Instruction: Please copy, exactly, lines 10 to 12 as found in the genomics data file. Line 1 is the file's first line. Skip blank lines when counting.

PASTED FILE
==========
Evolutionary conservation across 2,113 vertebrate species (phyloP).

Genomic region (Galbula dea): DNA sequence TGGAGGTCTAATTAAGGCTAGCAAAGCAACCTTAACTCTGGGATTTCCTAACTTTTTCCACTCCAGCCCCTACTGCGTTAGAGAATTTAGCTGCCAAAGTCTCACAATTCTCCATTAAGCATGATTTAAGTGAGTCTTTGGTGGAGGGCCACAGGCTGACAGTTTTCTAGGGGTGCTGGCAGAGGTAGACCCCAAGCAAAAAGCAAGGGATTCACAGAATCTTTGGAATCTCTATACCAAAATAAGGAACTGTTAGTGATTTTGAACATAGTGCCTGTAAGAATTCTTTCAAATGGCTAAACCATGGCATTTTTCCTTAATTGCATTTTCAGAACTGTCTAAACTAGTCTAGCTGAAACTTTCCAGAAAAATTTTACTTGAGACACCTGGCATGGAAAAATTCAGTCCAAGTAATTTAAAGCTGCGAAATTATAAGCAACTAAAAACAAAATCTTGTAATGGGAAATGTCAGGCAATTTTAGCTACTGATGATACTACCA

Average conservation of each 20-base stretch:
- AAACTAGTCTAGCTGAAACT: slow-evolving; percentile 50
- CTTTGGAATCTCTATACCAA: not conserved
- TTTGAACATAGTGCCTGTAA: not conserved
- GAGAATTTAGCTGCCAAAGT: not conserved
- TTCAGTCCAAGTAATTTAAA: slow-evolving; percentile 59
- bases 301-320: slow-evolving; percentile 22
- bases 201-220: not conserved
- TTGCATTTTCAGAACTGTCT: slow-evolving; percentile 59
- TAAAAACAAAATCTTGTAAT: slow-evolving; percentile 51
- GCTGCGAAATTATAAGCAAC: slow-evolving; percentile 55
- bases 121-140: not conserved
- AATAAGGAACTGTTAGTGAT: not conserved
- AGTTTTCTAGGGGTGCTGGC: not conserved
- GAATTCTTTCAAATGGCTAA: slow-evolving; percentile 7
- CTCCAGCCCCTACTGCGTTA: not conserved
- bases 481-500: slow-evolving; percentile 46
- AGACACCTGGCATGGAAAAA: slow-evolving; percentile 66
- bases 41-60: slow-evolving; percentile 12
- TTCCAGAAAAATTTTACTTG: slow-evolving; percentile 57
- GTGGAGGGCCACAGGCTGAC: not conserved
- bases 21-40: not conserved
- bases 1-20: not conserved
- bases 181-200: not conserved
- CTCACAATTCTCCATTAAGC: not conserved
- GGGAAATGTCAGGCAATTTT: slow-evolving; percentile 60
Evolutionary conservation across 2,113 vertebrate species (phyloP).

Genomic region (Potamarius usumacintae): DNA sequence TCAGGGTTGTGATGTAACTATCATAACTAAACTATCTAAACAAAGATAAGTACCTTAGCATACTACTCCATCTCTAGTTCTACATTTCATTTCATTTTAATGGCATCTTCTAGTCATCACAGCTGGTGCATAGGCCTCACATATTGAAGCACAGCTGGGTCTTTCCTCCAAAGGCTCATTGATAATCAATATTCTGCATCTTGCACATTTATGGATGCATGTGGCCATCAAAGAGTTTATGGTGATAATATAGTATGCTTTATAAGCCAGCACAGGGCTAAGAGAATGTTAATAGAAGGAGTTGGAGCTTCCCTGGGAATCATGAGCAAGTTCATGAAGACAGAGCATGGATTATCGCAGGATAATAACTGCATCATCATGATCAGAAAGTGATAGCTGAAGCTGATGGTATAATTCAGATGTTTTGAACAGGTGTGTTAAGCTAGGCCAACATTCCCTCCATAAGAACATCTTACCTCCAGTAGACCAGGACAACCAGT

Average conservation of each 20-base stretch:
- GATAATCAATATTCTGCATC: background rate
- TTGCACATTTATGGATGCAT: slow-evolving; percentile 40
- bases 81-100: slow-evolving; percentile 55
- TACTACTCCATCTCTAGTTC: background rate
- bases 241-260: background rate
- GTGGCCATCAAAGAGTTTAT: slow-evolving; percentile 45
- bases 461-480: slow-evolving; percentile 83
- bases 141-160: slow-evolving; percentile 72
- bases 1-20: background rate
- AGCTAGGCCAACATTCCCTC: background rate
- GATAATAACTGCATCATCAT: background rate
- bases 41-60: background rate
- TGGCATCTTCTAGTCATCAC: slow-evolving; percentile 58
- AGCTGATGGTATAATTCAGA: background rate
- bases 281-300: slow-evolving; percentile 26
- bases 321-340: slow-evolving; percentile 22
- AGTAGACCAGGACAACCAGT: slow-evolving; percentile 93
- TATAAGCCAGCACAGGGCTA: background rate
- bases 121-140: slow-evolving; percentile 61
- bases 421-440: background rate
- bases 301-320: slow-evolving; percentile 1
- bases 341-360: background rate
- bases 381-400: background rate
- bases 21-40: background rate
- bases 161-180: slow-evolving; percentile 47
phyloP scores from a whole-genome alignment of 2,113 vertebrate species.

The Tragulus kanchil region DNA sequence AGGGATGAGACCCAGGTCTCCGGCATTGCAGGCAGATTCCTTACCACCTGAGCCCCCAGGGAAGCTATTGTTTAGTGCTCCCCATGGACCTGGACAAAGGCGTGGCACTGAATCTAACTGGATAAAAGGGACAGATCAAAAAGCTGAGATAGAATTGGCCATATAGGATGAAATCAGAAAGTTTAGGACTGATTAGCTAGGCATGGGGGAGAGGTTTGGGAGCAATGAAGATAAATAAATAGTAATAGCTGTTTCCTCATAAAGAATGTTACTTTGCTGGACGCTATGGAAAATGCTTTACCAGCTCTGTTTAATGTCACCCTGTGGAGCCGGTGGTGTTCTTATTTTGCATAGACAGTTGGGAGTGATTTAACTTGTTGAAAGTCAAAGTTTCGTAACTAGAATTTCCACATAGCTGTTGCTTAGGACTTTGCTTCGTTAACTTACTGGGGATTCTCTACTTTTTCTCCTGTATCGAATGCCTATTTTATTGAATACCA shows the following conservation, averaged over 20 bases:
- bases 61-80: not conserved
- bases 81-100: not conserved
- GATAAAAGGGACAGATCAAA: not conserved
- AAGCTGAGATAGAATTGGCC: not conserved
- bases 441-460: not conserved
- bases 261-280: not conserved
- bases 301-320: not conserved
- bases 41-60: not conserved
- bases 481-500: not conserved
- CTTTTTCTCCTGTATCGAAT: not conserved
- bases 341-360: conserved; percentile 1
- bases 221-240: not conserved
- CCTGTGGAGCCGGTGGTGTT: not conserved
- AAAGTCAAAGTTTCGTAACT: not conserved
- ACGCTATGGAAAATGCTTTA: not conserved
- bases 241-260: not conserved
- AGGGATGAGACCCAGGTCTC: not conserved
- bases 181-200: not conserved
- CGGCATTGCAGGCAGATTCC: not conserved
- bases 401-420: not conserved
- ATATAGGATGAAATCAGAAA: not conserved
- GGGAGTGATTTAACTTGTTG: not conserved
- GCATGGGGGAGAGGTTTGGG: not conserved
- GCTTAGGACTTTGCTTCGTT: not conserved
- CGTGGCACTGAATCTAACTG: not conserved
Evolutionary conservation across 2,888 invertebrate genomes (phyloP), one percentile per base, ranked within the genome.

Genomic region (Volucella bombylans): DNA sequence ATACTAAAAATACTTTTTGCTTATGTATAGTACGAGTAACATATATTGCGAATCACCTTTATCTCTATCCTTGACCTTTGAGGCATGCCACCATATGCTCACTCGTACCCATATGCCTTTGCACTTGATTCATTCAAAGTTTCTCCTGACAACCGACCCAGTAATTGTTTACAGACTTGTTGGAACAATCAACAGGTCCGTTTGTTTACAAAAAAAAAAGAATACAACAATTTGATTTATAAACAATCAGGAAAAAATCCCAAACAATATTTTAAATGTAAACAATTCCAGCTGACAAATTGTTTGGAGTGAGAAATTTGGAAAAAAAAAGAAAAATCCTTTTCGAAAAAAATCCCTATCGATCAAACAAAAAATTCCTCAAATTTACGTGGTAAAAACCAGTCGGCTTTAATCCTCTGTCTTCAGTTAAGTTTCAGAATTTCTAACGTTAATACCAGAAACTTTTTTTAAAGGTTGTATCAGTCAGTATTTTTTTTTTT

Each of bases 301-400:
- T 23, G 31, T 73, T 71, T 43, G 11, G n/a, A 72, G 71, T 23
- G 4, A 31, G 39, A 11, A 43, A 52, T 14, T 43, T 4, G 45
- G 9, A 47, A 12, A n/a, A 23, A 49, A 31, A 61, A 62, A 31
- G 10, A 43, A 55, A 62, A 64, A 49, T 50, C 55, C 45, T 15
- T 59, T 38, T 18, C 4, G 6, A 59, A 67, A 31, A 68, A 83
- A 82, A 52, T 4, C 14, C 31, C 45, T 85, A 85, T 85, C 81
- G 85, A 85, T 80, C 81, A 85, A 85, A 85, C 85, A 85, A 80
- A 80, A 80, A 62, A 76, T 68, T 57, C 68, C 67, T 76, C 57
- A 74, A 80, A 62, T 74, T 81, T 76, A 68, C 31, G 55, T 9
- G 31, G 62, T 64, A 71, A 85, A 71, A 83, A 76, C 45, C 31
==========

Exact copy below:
- bases 201-220: not conserved
- TTGCATTTTCAGAACTGTCT: slow-evolving; percentile 59
- TAAAAACAAAATCTTGTAAT: slow-evolving; percentile 51